TD: I always say that if every Jew left Israel tomorrow and moved to the North Pole, the Muslims would celebrate for three days, sleep for the fourth day, and immediately plan their attack on the North Pole.
BS: Exactly. And it’s so true, and we’ll just go up one more notch on this, since you brought it up. Is the issue of the nuclear weapons, the possible nuclear bombs in Iran. When you have a nation, where the leader of that nation says point blank: ‘the Holocaust didn’t happen, and Israel must be destroyed’. They’re sitting on a nuclear bomb, or at least working on the capability to build one, that’s pretty intimidating. I met Netanyahu. He came to New Hampshire.
TD: He’s my hero. Next time he comes, please call me.
BS: I met him, years ago, actually, it was 2002. He was not Prime Minister at the time. He had been, but he wasn’t at this time. We had a nice talk. He came and did an event for me, not a political event (wink wink). He did come. I think it was at Saint Anselm’s, and he sat there, and just held people in the palms of his hand for three hours. I’m sitting in a chair with him, like I am sitting now. I didn’t say a thing except here’s Benjamin Netanyahu … He talked for three hours. I was just a wall flower. Nobody knew I was there, but he was incredible, talking about … I mean the knowledge of the guy, and the experience and the toughness of him. It makes you think, “Wow. If I could only have Netanyahu’s in the White House today, with the kind of guts and courage and forcefulness that he has, but Israel’s in deep trouble. I spoke at a synagogue two nights ago, and I spoke to a bunch of people who were both Christians and Jews. It was a group called “New Hampshire’s for Israel”, or something like that. We talked about this very thing, and the fact that it’s so dangerous now for Israel, where you have these expressed desires of these countries to destroy Israel. And you know, the left always says, you know, these terrorists, they’re a minority [of Muslims]. They’re not a minority. The Arab League, they take votes. They had a … This is Kuwait. This is Saudi Arabia.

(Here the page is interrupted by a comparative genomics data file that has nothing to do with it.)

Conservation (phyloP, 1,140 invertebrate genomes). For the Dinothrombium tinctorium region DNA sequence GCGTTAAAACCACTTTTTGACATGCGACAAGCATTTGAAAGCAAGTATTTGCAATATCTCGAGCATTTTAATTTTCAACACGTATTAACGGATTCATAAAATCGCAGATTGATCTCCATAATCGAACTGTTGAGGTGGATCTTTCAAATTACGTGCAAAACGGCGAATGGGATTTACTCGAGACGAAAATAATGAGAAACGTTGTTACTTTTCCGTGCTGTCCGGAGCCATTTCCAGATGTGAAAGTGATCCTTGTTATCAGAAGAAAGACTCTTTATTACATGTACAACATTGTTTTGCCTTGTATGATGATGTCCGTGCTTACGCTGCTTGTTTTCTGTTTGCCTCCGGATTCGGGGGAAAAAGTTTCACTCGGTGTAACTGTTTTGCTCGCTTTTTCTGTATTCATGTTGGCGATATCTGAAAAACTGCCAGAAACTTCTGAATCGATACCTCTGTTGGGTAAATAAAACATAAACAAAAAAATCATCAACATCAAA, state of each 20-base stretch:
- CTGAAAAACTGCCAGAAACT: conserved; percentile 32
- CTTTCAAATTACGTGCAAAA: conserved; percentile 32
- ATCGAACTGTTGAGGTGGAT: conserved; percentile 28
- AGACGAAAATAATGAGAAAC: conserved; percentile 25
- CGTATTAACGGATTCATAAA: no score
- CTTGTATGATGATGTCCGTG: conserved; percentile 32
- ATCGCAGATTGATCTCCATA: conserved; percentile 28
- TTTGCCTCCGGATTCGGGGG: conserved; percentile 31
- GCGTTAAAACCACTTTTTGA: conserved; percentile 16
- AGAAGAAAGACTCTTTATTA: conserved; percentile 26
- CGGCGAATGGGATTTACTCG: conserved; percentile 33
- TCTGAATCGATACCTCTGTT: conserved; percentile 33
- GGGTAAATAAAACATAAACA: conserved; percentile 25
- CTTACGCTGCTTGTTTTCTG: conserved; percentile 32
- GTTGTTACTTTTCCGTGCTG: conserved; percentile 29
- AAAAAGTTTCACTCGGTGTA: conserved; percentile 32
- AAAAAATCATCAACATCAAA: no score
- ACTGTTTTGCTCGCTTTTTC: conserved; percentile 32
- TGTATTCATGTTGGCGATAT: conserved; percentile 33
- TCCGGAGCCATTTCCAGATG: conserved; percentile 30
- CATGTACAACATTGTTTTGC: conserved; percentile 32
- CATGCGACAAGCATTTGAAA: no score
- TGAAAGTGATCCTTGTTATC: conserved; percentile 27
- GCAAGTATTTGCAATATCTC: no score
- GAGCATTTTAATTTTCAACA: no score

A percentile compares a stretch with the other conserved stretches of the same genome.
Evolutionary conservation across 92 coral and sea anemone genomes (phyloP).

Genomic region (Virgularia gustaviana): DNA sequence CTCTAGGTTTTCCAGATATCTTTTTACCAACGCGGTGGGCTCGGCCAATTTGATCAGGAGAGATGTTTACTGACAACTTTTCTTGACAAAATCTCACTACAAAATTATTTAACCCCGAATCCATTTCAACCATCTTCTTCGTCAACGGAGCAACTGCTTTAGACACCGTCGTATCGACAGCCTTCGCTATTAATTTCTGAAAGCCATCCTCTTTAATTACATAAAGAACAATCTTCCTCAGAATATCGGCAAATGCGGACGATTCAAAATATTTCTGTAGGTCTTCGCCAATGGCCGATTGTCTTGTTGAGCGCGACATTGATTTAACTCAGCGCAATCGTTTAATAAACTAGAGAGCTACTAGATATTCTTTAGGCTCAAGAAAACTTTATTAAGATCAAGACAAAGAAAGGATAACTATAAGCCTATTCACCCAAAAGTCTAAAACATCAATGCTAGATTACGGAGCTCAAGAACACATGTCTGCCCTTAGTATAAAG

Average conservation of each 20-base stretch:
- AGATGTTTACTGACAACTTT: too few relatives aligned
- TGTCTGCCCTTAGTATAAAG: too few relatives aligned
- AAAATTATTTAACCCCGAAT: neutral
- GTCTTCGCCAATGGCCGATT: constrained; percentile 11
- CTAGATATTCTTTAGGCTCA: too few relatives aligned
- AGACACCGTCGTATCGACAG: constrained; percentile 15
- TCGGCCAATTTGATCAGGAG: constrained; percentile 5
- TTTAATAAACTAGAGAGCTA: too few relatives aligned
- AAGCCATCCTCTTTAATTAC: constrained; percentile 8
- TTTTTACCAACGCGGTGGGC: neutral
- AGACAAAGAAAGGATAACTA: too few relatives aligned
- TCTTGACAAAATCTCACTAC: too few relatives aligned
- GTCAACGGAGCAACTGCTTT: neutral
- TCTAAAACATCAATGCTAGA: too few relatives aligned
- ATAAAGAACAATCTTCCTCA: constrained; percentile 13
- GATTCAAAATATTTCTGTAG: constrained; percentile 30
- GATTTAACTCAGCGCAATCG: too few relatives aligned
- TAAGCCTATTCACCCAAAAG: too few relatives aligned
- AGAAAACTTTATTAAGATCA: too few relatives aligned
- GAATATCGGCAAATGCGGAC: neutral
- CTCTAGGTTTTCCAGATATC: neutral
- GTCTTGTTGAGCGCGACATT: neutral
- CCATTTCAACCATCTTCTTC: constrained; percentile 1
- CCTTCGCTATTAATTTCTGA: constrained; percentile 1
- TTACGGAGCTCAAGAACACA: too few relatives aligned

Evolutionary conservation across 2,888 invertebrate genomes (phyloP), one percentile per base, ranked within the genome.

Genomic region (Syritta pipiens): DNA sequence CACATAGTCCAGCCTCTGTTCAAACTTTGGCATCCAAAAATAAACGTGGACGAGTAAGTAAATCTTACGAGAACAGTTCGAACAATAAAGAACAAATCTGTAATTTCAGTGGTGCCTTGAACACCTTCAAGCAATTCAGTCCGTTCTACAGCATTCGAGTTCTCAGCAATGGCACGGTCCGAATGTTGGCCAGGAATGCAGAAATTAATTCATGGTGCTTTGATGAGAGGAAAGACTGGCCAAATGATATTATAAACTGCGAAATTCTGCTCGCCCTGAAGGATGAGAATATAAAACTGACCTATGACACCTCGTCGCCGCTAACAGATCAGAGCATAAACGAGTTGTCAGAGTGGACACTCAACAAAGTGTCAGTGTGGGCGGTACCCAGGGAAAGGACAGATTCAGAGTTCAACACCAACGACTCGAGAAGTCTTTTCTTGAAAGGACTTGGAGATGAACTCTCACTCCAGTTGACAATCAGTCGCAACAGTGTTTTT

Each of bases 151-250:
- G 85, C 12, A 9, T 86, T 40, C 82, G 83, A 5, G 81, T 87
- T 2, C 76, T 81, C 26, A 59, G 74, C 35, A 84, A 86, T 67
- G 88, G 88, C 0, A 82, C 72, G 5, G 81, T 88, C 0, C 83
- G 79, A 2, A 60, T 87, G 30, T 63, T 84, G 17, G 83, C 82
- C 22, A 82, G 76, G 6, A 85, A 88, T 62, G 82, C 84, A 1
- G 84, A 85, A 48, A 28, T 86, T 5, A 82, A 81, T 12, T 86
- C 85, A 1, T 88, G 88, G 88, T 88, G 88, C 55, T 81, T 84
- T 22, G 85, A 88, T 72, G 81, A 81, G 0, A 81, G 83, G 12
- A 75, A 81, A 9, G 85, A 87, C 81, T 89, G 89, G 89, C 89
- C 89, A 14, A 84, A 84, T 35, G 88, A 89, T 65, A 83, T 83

These aren’t supposedly territories. They’re voting to say Israel doesn’t have a right to exist. So, there’s nothing there and the reason why Israel is in deep trouble is because the United States is basically the only friend they have. It’s the truth, and if we go down economically, and thus militarily, there is no one, and when I spoke to this Pro-Israel group the other night… when I stood up, I said, “Before I start my remarks, I’m going to throw a question out for you, and I want you all to think about it. As I go through my talk, at the end, we’ll come back to it and I want you to tell me what you think. So I started by saying, “Who is the only true friend of Israel in the world?”
That’s what I said and then I started, and we talked. Fifteen, twenty minutes later, I came back and I asked the same question. And they said, “America”. And I said, yes, but half of America isn’t here. It will be here, but how about if America can’t respond. [If] we’re a third rate economic power. We don’t have the military capacity because it’s been taken away from us. What happens to Israel then? They were shocked when they started thinking about it. And yet, every single time something happens over there, it seems like they blame Israel, and they’re not the ones that are doing the attacking. It’s true the settlements are an issue. There’s no doubt about it. When a country was carved out of basically a tribal area, that was clearly a problem.
TD: They probably should have thought about that before they invaded Israel in 1967.
TD: They can’t claim UN, UN, UN, and when the UN rules says … if you take a land, through a defensive war, it’s your land (and then complain).
BS: Exactly. Well, every time Israel gives back… The previous Prime Ministers have given back land, what did they get for it? Nothing.
TD: They get attacked more.